Where Can I Work with an Occupational Therapy or Occupational Therapy Assistant License?

  • Renee Leuschke
  • |

Healthcare jobs are in demand, there’s no doubt about that, and Occupational Therapy is predicted to grow 24% (described as “much faster than average”) in the next ten years, according to the Bureau of Labor Statistics. That’s awesome!  There’s no doubt this fact will influence many current students to obtain an Occupational Therapy license in the hope that they can secure a well-paying job post-graduation. But what exactly does this mean?  What kind of options do Occupational Therapists have for work?  Your initial thought may be hospitals, schools, nursing homes—and you would be correct. But a much larger variety of positions exist within these three general types of facilities.

Hospitals

Hospitals are complicated places. A wide variety of healthcare providers work here, all playing their part to diagnose, treat, and improve a patient’s ability to return home. Where does Occupational Therapy fit in?  Most often, Occupational Therapists are working at four main branches of a hospital—acute care, inpatient rehabilitation, home health, and outpatient care.

Acute care Occupational Therapists primarily evaluate a patient’s functional abilities and assist with making recommendations for home to ensure safety and independence, or recommendations for further rehabilitation. They will often follow a patient through their acute care stay, but as length of stay may be rather short, they have limited hands-on time with each patient. Acute care Occupational Therapists typically work on a variety of medical floors—intensive care units (ICU), cardiac, neurology, oncology, orthopedic surgery, general medical/surgical, and burn units. Opportunities are high for learning a lot about a wide variety of diagnoses.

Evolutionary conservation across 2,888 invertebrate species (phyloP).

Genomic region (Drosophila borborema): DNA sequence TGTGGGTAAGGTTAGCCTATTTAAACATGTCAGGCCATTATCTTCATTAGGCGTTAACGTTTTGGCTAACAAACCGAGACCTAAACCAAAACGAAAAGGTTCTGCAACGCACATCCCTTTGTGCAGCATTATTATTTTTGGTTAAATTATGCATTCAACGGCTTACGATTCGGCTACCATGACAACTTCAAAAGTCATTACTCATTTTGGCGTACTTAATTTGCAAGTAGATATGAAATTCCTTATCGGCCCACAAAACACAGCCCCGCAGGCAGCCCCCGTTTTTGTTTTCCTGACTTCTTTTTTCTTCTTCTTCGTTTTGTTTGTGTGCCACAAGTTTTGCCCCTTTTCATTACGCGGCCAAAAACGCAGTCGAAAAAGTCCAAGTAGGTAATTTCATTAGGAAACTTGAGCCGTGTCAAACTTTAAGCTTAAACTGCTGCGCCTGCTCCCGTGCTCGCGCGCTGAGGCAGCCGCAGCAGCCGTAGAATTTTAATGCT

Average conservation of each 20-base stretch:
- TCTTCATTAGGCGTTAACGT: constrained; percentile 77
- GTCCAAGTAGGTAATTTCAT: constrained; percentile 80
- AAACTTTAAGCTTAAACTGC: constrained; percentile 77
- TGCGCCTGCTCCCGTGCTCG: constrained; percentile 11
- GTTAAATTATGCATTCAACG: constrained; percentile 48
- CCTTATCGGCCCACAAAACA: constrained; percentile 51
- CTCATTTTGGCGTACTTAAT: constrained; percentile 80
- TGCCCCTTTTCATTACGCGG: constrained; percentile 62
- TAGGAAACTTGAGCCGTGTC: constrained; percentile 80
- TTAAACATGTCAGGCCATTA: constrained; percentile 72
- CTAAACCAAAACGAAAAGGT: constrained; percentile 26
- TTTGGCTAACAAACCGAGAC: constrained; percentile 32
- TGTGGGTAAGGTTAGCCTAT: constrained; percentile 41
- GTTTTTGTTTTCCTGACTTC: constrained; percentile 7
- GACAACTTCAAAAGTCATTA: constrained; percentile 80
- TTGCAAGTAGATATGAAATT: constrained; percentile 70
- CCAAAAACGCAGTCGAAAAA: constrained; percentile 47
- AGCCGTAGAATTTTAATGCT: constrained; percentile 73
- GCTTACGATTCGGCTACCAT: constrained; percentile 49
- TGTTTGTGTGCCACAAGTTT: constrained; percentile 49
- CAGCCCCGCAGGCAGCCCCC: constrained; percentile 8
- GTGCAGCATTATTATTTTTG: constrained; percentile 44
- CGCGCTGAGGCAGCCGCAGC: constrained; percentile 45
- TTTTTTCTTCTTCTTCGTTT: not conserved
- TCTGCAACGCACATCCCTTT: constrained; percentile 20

Occupational Therapists working on an inpatient rehabilitation floor (or rehabilitation hospital) are much more involved in patient care. In total, therapy provides three hours of skilled care to each patient every day, with occupational therapy making up at least one hour of that time. A strong focus is placed on improving independence in basic daily tasks (dressing, showering, cooking, etc.) as well as strengthening and improving balance following a new diagnosis or prolonged hospital admission. Occupational Therapists work hard in this setting, but it can be one of the most fun jobs as well as one of the best to learn basic skills.

Following a hospital stay, a patient may be referred to Home Health Occupational Therapy to continue to address functional needs. Occupational Therapists working home health (either for a hospital system or a private home health company) drive to each patient’s home to provide treatment related to self-care, home-making tasks, and strengthening. Therapists need to be able to work somewhat autonomously as they will not have fellow co-workers nearby. Documentation for home health visits is completed at the therapist’s home.

Occupational Therapists working in outpatient therapy (again, either hospital-based or private practice) enjoy several subsets of specialization. Many therapists work in outpatient therapy treating primarily hand injuries and surgeries. These therapists fabricate splints, provide exercises, and treat issues via a variety of modalities. Larger hospital systems often have several Occupational Therapists who only treat neurological diagnoses such as stroke, brain injury, and spinal cord injury. These therapists work with patients to obtain their individual goals which may range from strengthening a weak arm, improving coordination, improving independence in daily life tasks (dressing, cooking, paying bills), or improving visual impairments to return to driving. Driving rehabilitation specialists are also typically Occupational Therapists working at an outpatient clinic, but a specific certification is required to evaluate driving.

Specialty hospitals may not have as many openings for Occupational Therapists, but opportunities do exist to work in long term acute care hospitals (LTACH’s). These hospitals provide extended care to patients with complex medical needs (such as ventilators).

Pediatric hospitals are also an interesting option and employ many Occupational Therapists to work with children of all ages and abilities. Therapists may work with children following new serious diagnoses, injuries, or surgeries, but also provide treatment for newborn babies in neonatal units (NICU). Pediatric hospitals provide great opportunities to practice clinical skills relating to child development as well as physical disabilities.